- Koory (2003) taught Introduction to Shakespeare in both the traditional classroom and online formats for the University of California at Berkeley from 2000 to 2002. She stated that the online course resulted in consistently better learning outcomes for her students. Nearly four times as many online students earned A grades when compated to the classroom students (58% vs. 15%, respectively). Koory did not attribute this to the format but rather concluded that the course design is a more important indicator of student success than the delivery method.
- Shapley (2000) compared exam data from an online and a face to face chemistry course at the University of Illinois. Each course had four exams. The first two sets of exam scores for both sets of students had averages between 53% and 57%, so Shapley raised the level of difficulty for the online students by asking about more complex material in the short answer section. The online students scored 2% higher than the traditional classroom students, even though their exam had a higher level of difficulty.
- Wegner, Holloway, and Garton (1999) studied students in a curriculum design course over two semesters. The students chose whether they wanted to participate in a traditional course or an online course. The 17 students who selected the traditional course and 14 who opted for the online instruction were each given an identical objective test. The face to face students had an average score of 93%, which was nearly identical to the average of 92% achieved by the online students.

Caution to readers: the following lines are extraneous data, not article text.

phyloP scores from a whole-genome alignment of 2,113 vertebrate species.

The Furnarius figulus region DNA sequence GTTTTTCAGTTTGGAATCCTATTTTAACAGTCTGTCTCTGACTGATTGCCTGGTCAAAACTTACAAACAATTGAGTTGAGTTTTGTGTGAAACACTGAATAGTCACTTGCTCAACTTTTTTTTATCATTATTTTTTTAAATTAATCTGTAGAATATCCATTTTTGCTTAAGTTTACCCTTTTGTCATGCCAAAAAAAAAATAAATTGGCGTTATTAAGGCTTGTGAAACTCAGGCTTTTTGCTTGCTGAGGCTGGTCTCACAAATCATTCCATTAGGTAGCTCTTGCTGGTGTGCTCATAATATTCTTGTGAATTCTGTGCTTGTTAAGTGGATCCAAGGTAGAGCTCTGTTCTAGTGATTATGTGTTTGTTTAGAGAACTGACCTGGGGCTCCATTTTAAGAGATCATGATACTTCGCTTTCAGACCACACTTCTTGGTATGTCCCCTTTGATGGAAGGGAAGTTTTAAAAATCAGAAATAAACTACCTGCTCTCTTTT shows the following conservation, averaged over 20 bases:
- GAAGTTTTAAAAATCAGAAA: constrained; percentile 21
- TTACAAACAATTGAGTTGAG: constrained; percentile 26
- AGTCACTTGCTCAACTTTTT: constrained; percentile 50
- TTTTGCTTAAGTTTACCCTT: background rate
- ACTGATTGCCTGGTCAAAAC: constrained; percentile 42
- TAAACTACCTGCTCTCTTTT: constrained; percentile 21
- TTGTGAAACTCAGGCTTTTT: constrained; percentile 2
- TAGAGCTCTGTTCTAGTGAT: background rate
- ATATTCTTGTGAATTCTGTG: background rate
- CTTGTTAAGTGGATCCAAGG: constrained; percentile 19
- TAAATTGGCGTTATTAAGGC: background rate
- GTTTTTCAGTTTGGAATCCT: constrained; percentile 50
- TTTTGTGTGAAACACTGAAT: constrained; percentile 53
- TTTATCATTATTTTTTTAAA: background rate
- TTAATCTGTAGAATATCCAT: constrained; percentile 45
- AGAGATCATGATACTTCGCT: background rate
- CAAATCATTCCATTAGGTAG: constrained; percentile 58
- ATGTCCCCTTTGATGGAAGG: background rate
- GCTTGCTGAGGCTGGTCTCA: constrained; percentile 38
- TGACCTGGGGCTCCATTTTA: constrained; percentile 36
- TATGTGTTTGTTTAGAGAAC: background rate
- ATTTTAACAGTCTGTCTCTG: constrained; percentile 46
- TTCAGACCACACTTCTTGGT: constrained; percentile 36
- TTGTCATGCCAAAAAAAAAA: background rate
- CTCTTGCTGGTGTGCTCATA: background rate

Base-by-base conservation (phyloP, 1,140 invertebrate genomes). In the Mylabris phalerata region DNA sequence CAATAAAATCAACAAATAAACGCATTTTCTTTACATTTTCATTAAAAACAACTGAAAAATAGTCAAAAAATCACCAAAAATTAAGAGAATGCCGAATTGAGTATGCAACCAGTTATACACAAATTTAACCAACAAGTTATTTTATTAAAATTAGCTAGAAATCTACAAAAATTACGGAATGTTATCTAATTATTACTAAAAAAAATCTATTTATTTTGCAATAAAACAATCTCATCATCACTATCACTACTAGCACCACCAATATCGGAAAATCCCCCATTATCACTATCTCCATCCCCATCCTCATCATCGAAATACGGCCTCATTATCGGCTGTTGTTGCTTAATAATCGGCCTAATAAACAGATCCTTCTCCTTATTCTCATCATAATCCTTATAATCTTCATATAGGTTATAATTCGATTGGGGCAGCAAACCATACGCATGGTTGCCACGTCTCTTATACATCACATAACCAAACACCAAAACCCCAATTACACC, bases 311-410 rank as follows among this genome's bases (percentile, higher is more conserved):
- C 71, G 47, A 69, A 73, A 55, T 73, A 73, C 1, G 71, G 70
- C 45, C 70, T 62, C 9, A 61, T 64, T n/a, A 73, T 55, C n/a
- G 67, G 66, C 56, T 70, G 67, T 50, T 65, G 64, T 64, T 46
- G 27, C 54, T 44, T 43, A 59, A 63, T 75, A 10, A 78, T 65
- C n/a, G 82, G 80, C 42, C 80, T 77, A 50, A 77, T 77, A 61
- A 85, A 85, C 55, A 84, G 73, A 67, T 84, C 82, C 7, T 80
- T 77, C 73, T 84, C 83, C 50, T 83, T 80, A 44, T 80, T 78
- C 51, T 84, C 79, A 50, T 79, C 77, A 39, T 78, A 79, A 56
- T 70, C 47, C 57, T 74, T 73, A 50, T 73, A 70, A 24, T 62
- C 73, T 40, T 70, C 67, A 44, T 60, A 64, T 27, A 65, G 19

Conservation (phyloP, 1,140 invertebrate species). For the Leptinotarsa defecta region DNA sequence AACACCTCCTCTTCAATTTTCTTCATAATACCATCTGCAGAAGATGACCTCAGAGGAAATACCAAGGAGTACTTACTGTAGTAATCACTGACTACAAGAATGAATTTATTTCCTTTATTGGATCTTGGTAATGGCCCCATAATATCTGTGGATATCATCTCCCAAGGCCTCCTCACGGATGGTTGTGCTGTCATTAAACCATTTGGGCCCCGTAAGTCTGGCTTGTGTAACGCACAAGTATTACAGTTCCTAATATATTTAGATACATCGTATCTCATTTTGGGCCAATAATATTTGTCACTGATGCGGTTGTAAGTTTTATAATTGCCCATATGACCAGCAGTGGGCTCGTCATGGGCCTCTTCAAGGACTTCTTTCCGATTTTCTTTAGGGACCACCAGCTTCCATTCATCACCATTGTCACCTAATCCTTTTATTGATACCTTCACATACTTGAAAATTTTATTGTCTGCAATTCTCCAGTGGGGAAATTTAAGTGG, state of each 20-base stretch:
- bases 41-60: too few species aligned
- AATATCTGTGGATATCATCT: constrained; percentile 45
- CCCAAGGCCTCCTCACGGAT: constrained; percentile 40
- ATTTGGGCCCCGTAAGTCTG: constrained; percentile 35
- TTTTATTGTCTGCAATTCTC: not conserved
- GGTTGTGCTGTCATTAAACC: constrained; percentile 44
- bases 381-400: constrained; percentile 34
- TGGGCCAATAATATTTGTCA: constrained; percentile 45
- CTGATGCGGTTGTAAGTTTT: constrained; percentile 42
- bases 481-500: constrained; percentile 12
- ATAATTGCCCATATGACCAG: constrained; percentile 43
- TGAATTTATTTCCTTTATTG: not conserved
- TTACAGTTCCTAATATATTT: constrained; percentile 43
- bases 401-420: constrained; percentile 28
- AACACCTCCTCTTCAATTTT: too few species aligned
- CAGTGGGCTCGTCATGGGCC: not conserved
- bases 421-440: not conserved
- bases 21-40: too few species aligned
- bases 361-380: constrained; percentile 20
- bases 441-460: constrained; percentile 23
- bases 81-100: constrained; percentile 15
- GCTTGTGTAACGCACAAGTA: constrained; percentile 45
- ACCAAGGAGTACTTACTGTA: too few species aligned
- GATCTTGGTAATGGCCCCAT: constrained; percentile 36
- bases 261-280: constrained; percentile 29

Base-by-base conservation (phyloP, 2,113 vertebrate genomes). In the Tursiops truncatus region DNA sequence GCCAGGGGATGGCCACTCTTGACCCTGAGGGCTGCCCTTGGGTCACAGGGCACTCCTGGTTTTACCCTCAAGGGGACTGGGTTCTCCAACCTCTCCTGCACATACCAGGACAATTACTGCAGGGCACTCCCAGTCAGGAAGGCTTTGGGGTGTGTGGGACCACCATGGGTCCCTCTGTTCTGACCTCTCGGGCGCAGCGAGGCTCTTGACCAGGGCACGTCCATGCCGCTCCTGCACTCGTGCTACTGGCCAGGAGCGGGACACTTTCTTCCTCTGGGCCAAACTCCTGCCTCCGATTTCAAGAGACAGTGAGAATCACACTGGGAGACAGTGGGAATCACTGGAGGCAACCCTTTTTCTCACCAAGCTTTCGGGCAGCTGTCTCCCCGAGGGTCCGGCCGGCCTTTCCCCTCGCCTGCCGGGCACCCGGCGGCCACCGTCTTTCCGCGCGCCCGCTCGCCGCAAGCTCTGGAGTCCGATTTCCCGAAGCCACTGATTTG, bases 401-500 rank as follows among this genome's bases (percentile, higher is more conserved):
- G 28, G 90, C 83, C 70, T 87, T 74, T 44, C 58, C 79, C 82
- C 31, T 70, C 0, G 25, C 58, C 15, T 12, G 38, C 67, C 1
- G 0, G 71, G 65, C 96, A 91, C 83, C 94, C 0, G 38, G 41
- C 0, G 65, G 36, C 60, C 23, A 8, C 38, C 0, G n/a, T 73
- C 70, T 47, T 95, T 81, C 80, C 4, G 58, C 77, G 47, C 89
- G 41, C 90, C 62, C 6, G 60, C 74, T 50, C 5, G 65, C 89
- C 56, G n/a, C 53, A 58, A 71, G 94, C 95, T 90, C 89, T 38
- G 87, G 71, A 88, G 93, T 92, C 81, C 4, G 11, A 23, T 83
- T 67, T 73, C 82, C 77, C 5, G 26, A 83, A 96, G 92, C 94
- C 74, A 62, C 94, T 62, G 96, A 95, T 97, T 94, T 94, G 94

- The Sloan Consortium publishes the Journal of Asynchronous Learning Networks and other reports. Sloan C
- Educause seeks to advance of higher education through information technology through the reports from the Educause Center for Applied Research, Educause Learning Initiative, and Educause Connect, all of which provide current information about the uses of technology in education. Educause
Allen, I.E., & Seaman, J. (2006). Making the Grade: Online Education in the United States, 2006 [Brochure]. Needham, M.A.: The Sloan Consortium.
Benbunan-Fich, R., & Hiltz, S. R. (2003). Mediators of the Effectiveness of Online Courses. Institute of Electrical and Electronics Engineers Transactions on Professional Communication. 46, 298-312.
Fallah, M., & Ubell, R. (2000). Blind Scores in a Graduate Test: Conventional Compared with Web-based Outcomes. Asynchronous Learning Networks Magazine, 4, Retrieved October 24, 2008, from http://sloanconsortium.org/publications/magazine/v4n2/fallah.asp.
Koory, M. A. (2003).Differences in Learning Outcomes for the Online and F2F Versions of "An Introduction to Shakespeare". Journal of Asynchronous Learning Networks. 7, 18-35.
Mascuilli, A. (2000). Effectiveness of Teaching Mathematics Online. Asynchronous Learning Networks Magazine, 4, Retrieved October 24, 2008, from Sloan C
Ragan, R. E., & Kleoppel, J. W. (2004). Comparison of Outcomes on Like Exams Administered to In-Residence and Asynchronous Distance-Based Pharm.D. Students. Journal of Asynchronous Networks. 8, 15-24.
Reasons, S. G., Valadares, K., & Slavkin, M. (2005). Questioning the Hybrid Model: Student Outcomes in Different Course Formats. Journal of Asynchronous Networks. 9, 83-94.
Shapley, P. (2000).Online Education to Develop Complex Reasoning Skills in Organic Chemistry. Journal of Asynchronous Learning Networks. 4, 43-62.
Wegner, S. B., Holloway, K. C., & Garton, E. M. (1999). The Effects of Internet-Based Instruction on Student Learning. Journal of Asynchronous Learning Networks. 3, 98-106.
About this Teaching Tip Sheet:
This Teaching Tip Sheet was prepared by Ms. Kris DeAngelis and Dr. Garvey Pyke at the Center for Teaching and Learning at UNC Charlotte. Please visit us online at CTL for more professional development resources.